So for anyone who may want to start the practice of the Examen or for those who may currently find it a challenge, I recommend that you READ THIS BOOK.

Halloween revelry


Halloween at the Abbey is not a quiet affair. When I moved in last year I was initially worried that I had experienced my last fun Halloween. I love getting dressed up, attending Halloween parties, and giving out candy to trick-or-treaters. I thought maybe the sisters didn’t do such things and that I wouldn’t get to enjoy Halloween anymore.


Happily, nothing could be further from the truth. Halloween is great fun here. The infirmary has a party every year (I haven’t attended but I have reaped the rewards of their leftover treats!), and we get nearly a hundred trick-or-treaters stopping by for candy, some of them Abbey students hoping for a glimpse of the sisters. I’ve continued the tradition of dressing up as well.  This year I dressed as Cleopatra although many of the sisters thought I was the Queen of Sheba! The costumes the kids arrived in were fantastic too – we had zombies, skeletons, a zebra, the 11th Doctor from Doctor Who x 2, fairies, a firefighter, dinosaurs, hockey players, baseball players, princesses, and even a dog dressed as a pumpkin. All in all, a terrific Halloween.

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Heading into the homestretch


I received my official acceptance letter to the IBVM novitiate a few weeks ago. It was exciting to hold in my hand the proof of my acceptance and to know that I will be entering into the next stage of formation with the community.

I’m sure a lot of people think that religious communities these days are pretty desperate to have new members so basically anyone who walks through the door is guaranteed a spot. Not so. There was a lot of work involved in that acceptance: interviews, discussions, paperwork (you’d be surprised to find out that religious institutes like paperwork as much as the government does!), not to mention my intensive psychological assessment at Southdown in the spring. Needless to say, I am very happy to be accepted and I am looking forward to becoming a novice…and going to the Philippines!

But before I write about that upcoming adventure, I want to talk about the here and now. I’m entering into the homestretch of my time as a candidate. I’m starting to wrap things up at work (only a month left!), I’ve been trying to squeeze in as much time with family and friends as possible (I’ve been to Ottawa twice this month to see friends and to spend time in the office, and I’ve been to Calgary to see family), and I’ve been studying like mad to retest my French levels for my job.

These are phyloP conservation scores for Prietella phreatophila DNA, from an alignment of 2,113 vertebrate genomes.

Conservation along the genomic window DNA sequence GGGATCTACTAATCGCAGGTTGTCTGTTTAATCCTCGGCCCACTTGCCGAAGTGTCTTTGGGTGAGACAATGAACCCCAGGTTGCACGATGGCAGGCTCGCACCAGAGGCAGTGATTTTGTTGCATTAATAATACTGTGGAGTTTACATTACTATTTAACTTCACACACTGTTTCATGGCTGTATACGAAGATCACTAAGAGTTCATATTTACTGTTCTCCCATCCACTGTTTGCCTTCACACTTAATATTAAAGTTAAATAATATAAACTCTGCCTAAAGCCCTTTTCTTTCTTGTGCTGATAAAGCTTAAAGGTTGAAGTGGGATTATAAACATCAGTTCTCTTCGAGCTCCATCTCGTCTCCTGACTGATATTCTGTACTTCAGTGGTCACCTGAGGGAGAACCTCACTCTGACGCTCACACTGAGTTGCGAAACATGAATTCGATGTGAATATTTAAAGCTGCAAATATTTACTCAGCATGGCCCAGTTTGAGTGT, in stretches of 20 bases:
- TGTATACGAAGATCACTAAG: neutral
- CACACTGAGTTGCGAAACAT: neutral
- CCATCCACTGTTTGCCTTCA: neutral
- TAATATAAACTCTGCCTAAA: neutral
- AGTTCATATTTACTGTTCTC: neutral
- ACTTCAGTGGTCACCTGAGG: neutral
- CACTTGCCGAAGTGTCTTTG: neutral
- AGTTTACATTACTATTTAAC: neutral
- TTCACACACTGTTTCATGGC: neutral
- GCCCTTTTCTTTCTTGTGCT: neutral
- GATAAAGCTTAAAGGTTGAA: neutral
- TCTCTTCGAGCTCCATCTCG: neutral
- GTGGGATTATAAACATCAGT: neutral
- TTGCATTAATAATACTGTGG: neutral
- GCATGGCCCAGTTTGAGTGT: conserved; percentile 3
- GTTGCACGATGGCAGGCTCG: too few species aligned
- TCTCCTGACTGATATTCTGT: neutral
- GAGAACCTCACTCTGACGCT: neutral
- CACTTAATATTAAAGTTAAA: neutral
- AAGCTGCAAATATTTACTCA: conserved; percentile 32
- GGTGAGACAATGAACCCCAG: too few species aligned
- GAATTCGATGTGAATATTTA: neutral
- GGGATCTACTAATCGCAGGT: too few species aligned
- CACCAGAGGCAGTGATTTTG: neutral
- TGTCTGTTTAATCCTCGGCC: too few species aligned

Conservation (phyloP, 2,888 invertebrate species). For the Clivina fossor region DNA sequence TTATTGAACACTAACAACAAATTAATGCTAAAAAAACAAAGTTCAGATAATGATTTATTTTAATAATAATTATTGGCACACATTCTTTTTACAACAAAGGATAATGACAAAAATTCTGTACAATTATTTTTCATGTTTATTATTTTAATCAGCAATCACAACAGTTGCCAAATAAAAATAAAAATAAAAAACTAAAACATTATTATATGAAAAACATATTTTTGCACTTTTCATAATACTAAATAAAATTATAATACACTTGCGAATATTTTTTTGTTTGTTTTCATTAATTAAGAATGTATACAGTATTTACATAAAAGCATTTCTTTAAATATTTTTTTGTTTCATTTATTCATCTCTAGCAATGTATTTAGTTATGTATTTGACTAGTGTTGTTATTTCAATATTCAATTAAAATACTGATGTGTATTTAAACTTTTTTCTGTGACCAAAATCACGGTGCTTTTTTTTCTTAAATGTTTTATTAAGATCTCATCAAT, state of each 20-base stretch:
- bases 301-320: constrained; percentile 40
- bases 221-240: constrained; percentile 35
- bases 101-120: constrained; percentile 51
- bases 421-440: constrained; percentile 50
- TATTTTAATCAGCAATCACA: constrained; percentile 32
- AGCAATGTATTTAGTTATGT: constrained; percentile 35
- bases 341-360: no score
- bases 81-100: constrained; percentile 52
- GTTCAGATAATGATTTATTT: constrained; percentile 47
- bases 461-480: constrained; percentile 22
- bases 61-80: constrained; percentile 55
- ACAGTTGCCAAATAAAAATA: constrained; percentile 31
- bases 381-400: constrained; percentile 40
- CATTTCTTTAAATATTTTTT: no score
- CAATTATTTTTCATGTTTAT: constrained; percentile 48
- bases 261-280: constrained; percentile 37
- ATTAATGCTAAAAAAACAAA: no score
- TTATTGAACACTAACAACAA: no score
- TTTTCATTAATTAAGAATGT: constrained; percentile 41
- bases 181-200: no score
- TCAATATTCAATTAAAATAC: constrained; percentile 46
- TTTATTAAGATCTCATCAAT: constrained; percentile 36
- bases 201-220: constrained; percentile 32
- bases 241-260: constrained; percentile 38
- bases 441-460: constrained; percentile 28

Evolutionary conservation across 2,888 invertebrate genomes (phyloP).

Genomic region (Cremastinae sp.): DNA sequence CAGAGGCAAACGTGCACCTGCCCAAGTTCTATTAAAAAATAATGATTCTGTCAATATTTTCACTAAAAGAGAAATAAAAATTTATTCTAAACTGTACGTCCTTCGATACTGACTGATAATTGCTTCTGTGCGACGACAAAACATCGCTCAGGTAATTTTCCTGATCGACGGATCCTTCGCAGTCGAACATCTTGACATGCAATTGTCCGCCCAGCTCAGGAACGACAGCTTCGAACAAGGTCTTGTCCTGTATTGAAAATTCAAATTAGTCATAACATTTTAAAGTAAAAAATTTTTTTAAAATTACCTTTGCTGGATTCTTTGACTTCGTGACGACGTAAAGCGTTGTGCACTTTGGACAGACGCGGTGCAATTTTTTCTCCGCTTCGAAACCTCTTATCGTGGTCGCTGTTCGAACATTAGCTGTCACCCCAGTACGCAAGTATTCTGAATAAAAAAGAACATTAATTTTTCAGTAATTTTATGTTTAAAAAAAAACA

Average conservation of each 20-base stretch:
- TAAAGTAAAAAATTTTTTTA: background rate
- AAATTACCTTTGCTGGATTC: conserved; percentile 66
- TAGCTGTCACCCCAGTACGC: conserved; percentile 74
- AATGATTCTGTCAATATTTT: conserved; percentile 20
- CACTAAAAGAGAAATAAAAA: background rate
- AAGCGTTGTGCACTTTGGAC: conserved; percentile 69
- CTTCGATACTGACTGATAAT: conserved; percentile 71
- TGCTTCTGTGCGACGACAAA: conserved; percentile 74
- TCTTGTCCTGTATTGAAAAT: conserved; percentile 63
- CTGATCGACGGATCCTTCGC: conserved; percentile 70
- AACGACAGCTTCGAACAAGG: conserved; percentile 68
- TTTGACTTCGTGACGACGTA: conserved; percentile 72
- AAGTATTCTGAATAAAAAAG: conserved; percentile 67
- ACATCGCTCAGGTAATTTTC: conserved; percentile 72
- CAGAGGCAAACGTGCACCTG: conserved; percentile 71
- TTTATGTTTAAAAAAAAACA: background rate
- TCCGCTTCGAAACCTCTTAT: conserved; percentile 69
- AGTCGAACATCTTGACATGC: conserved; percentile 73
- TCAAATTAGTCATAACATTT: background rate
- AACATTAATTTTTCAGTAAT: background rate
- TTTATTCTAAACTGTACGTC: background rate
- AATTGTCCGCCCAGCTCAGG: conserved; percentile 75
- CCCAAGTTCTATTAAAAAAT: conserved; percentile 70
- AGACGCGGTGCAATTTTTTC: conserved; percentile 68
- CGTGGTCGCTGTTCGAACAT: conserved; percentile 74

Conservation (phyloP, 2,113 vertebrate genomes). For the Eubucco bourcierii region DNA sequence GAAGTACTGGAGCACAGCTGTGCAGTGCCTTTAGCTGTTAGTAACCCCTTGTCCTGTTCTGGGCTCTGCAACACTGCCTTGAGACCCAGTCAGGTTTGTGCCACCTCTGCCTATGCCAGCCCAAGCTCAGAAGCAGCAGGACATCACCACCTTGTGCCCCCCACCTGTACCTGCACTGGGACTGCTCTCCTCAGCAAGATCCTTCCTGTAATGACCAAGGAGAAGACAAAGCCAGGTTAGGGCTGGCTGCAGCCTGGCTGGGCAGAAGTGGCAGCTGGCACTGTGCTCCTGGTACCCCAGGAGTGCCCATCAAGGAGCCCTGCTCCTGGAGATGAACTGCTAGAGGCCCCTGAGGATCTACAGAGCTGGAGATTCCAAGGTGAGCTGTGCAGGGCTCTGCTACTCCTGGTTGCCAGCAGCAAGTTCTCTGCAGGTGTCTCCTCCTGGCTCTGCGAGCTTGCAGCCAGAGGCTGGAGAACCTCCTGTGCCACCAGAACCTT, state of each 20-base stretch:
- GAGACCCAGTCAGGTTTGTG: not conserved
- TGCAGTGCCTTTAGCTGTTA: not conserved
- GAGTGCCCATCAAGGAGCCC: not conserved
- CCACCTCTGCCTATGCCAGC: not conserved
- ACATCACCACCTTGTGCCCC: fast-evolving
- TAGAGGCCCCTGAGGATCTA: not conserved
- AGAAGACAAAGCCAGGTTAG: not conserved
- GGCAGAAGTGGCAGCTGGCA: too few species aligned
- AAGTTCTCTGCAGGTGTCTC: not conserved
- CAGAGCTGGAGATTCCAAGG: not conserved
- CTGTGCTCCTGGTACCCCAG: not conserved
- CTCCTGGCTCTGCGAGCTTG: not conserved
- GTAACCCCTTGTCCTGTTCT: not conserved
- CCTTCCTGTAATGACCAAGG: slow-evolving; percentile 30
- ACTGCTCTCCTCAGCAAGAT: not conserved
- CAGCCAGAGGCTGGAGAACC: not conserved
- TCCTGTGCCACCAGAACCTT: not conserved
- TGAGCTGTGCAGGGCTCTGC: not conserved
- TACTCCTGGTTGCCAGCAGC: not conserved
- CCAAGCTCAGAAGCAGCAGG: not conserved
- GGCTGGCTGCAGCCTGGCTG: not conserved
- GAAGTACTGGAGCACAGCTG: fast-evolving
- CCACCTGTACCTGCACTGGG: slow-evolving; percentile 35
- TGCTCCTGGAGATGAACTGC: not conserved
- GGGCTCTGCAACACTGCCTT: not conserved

SLE meme

I’ve also been trying to get my financial life in order – my house and old life that’s tucked away in a storage unit in Ottawa – so that it takes care of itself while I’m a novice. In a sense, I am starting to distance myself from my current-soon-to-be-former life. At times, it has felt overwhelming. I’ve cried quite a few times, mostly in the chapel during prayer. The closer I approach the novitiate, the more excited I become, but also the more scared I feel. What am I doing? Is this really the right thing to do? What if it all goes horribly wrong and I’m far away from home? What if I suck at being a novice? And really, what exactly will I be doing for a full year in a tropical country – how much praying can I possibly do?

Thankfully, I have had a lot of support from family, friends, and the community so I haven’t gone totally berserk yet. And most importantly, each day I give God my fears, my hopes, my worries, and my busyness and ask him to see me through it all. Day by day and checklist by checklist. Because in the end, all of this work, all of this preparation, and all of my life, is for him.


Giving thanks

I was in Calgary last weekend to celebrate Thanksgiving with family. It was a perfect visit. Lots of family time, lovely weather to enjoy being outdoors, and a delicious meal to cap it all off!

I love Alberta in the fall – sunny days and gorgeous gold and orange foliage – fiery bright. Sadly, I was there a bit too late to see the leaves, but if you closely at the pictures, you can see a bit of colour here and there!


Bearing Fruit


I would like to follow up on a post I wrote earlier this year about being a child of an alcoholic. I wrote then about seeking transformation – shining a light on old wounds and allowing them to be healed. I am happy to report that I am making progress. It’s not quite the instant transformation I was hoping for, but a slow and intentional one.

I began meeting with a counselor in the summer. At first it was really awkward and difficult. Who wants to dredge stuff up again with a stranger? And I also worried that I was being self-indulgent. Things weren’t that bad. I can handle it on my own. It’s self-centred to be so focused on myself and my struggles.

But the more I think about it, and the more I see the counselor, the more I recognize how necessary it is. It’s necessary for my discernment, and frankly, necessary to live happily and healthily. I find it hard to put into words eloquently (I’m reduced to a cavewoman-like “Be me better: love more.”). Luckily, Anthony De Mello, SJ says it for me (again, taken from Seek God Everywhere):

…the child needs to receive love. That is what is happening to us, since so many of us are still children. We need to look after the child in us; we need to give ourselves the love we have been deprived of for so many years. Unless we realize that, we will jump into love with others in a forced and strained way. If I sacrifice myself for others, that is the most pernicious thing I can do because there is a subtle pride in that; there is a kind of resentment. I am not a cheerful giver. I am tinged with guilt, with an ideal. In reality, I do not love you, I love the ideal. When our needs are met and we have grown, the tree bears fruit. Love comes spontaneously, we do not produce it. George Soares said to us once: “The New Testament is against good works. Christ did not say, ‘I am sending you out to do good works,’ but said, ‘I am sending you out to bear fruit.’”